These communities, unlike 1950 fan clubs, provide for “immediate” sharing feedback But what is different is the “web”. The web provides for immediate sharing, feedback, evaluation and creating new personal objectives.

Placing 300 people in a room to watch transformation happen, does not happen as often now.

Today, the newer generations are leery of all things costly that claim a secret intellectual value. With their laptops and cell phones, they compare notes within their various communities, they ascertain value quickly and ask the question “is there an Open Source ?” alternative that allows them to participate in a deeper way. Has anyone in my social network written a review on Digg or Stumbleupon – everyone is and can be an authority.

Privacy is another concern. They are used to learning in groups and sometimes anonymously using nicknames, avatar, gravatar etc. and creating their own communities to help facilitate their learning. Don’t try to share their information or take them for granted or they will turn on you. (Facebook)

Life is a Dress Rehearsal, in “ Second Life “. They can split their interest and personality and not feel conflicted.

Open Source is most often related to software but can also be thought of the opposite of sole source, as in “Sole Source Contracts” proprietary knowledge. In part because of OpenSoure, intricate games that simulate life like situations have been developed that provide the player with clues on how it is to be a race car driver, air plane pilot, an urban development planner and much more. In the process with groups playing within groups, they learn about leadership, developing strategy, building teams, making mistakes and experiencing success.

In one of their HBR posts John Seely Brown and Douglas Thomas use the term “Gamers Deposition” in which they point to “five key attribute”of the gamer, which in my view is the same as saying post-1970 generation.

  1. They are bottom-line oriented.
  2. They understand the power of diversity.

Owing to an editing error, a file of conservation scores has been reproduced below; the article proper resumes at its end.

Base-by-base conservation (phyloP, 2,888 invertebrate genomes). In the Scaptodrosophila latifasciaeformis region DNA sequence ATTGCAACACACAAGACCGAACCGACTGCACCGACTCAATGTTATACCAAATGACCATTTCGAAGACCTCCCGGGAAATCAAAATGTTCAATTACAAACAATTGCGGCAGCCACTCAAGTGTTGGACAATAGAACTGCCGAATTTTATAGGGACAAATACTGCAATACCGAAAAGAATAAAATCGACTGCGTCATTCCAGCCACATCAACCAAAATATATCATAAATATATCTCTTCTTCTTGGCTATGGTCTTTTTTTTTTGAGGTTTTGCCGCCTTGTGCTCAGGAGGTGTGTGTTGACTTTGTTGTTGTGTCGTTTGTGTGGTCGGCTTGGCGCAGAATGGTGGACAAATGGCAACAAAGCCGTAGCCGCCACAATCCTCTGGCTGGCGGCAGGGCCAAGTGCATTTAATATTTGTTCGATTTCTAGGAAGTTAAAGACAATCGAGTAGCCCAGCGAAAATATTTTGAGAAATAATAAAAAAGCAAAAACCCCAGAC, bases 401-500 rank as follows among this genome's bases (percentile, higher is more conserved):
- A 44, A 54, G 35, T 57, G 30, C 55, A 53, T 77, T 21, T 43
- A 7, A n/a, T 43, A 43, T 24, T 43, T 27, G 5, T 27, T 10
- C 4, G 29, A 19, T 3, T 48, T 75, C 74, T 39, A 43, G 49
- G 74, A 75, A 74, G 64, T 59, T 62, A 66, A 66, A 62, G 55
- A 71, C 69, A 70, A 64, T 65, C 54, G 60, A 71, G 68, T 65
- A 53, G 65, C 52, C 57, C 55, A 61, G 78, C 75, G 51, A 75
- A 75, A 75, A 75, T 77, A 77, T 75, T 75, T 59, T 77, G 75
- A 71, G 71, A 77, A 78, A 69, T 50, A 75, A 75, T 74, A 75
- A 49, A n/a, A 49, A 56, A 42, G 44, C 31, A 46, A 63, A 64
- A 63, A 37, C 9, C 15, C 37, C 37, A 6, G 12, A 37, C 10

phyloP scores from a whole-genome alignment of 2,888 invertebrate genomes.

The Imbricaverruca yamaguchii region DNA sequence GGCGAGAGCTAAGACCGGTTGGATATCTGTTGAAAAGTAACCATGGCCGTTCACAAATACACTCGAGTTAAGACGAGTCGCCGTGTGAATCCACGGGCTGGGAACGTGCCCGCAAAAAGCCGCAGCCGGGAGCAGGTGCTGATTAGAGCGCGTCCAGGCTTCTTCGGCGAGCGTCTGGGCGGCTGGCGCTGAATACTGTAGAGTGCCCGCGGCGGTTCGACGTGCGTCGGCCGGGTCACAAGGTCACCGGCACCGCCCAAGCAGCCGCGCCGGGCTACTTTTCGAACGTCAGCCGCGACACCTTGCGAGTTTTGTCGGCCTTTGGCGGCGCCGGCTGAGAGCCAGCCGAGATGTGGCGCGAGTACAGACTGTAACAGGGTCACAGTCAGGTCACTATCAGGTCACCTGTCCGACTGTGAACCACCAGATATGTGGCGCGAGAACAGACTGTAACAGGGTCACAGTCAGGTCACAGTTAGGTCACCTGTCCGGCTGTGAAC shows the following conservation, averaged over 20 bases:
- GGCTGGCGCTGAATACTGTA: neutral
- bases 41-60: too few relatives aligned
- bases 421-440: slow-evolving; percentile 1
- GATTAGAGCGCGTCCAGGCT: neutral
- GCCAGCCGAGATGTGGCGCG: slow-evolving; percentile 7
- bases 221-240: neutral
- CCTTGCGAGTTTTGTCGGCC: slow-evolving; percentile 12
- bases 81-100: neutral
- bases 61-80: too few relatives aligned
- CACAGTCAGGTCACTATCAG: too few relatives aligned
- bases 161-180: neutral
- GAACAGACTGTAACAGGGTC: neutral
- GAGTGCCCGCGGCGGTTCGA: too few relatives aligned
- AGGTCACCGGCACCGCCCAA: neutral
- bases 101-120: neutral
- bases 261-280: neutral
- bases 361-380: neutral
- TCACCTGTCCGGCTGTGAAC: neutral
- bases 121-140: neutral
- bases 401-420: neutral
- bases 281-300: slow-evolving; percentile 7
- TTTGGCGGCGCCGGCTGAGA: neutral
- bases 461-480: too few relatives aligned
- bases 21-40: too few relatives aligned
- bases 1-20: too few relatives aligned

3. They thrive on change.
  4. They see learning as fun.
  5. They marinate on the “edge.”

Examining these five attributes, it becomes apparent that this new generation(s) are learning and applying the same principals we used to spend weeks doing in both business and personal trainings. This is how we did and may still phrase our work.

  1. Have a good relationship with your results.
  2. Everyone has a purpose and can contribute
  3. Embrace change, change is good.
  4. Discover and maximize your potential
  5. Push the envelope with outside the box thinking.
  6. Be personally responsible
  7. Be first then do to have

If I use the words “out of the box ” in one of my workshops, I could easily be asked by one of my participants, what box? If so, I’d probably be a little embarrassed, knowing that for this new generation their is no box and that “edge” for them is totally about a “Way of Being”. (Yes, some contextual distinctions continue to reign supreme.)

We don’t need to know it all, just be interested in learning.

The Internet is enabling a democratic learning process that for pre-1970 generations looks like anarchy. Who is in control here and who has the last word? The web has made it possible for us all to stumble upon new knowledge together. It’s good not to have experts, they can always in time proven wrong, then right, then wrong again. It’s a lot more interesting this way.